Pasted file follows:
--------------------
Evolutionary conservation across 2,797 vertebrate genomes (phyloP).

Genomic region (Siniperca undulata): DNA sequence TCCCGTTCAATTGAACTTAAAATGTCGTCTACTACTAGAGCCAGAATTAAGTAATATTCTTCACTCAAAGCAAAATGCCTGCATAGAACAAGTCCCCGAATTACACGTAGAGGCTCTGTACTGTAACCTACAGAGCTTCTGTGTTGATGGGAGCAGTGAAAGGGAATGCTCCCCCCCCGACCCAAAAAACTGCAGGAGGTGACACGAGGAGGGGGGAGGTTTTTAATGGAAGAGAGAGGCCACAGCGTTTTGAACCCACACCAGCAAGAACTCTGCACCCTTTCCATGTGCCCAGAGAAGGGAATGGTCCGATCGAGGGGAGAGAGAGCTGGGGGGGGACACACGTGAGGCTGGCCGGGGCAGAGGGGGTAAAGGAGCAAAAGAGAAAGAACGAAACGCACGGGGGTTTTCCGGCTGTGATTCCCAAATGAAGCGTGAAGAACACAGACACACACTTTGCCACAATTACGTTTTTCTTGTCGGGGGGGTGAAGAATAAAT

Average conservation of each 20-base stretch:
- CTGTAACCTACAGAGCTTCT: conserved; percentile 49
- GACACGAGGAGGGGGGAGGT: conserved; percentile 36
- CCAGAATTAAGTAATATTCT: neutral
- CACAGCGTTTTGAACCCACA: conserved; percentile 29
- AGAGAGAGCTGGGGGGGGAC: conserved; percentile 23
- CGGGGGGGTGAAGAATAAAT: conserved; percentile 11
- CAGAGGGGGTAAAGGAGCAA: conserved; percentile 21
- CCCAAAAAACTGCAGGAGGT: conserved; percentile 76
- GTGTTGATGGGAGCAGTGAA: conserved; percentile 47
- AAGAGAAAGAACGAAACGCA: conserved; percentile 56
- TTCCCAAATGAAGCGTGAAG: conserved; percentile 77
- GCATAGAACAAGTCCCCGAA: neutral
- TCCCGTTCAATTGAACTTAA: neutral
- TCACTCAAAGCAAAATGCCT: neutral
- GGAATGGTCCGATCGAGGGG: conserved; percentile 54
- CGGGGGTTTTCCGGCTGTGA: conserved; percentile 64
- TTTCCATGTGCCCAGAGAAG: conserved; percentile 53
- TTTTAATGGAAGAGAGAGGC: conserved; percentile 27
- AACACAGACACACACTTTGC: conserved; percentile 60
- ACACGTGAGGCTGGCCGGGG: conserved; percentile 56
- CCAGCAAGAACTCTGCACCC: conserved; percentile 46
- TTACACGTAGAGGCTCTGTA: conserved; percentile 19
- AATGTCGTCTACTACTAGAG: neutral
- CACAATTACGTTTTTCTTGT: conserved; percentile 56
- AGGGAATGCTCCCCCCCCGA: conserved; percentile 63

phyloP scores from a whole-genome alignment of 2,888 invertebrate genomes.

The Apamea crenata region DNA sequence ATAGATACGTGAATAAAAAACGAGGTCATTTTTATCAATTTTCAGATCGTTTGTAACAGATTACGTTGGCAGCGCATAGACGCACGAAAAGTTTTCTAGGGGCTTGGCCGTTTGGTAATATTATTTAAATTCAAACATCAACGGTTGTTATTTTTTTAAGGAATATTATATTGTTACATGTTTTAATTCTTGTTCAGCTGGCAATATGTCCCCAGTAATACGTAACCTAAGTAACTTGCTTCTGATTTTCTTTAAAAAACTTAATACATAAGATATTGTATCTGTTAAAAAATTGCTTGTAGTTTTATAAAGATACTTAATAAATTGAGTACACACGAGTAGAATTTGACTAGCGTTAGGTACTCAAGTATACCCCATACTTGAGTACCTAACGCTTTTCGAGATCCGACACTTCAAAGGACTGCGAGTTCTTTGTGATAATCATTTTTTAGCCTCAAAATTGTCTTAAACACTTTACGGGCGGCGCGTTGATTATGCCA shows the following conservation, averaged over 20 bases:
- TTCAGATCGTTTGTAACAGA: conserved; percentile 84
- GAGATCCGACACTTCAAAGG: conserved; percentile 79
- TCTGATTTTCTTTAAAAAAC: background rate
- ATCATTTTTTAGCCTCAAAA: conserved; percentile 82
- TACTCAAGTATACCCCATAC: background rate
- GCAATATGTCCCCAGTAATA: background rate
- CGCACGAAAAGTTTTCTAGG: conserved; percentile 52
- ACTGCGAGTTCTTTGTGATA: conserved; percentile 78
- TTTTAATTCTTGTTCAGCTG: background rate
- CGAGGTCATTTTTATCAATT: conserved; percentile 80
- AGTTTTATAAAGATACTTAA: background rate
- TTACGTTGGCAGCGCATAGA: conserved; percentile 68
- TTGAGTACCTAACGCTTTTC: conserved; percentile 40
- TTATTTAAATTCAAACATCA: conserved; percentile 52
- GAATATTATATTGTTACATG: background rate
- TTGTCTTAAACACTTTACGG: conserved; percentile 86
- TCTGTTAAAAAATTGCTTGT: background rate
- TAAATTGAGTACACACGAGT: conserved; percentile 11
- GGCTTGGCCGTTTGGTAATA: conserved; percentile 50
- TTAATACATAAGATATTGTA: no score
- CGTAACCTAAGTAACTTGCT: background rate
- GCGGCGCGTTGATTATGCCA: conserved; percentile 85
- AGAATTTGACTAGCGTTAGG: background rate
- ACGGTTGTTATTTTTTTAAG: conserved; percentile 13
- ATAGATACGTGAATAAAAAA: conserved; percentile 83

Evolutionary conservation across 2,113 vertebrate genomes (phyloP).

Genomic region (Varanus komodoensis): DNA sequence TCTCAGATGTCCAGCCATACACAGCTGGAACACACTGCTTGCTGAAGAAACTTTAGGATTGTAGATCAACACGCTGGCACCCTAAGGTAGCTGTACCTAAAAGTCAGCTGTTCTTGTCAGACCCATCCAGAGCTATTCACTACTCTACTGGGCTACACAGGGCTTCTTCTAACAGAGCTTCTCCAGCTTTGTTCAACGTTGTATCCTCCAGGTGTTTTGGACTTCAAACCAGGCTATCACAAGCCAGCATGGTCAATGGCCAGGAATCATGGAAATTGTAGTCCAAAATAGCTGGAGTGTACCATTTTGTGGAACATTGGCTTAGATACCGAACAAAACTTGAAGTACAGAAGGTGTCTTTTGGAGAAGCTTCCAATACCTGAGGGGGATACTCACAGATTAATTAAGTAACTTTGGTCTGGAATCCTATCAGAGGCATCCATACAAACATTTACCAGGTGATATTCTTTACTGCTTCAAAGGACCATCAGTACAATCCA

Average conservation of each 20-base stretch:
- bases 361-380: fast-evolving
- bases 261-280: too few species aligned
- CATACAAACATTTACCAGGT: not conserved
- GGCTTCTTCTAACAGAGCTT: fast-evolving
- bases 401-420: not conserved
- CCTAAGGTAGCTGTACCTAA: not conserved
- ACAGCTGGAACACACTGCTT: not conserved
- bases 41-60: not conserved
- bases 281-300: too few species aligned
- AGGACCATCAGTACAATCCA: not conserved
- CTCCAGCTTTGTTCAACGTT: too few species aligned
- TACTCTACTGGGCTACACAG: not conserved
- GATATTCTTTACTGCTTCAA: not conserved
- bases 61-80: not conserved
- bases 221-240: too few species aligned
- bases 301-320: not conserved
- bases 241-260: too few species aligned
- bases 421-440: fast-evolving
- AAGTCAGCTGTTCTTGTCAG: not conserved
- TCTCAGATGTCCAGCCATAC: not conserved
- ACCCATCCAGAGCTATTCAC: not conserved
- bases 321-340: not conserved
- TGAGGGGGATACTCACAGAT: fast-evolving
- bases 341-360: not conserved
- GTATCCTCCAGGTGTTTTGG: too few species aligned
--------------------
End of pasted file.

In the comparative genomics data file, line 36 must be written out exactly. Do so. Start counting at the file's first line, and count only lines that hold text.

- GCAATATGTCCCCAGTAATA: background rate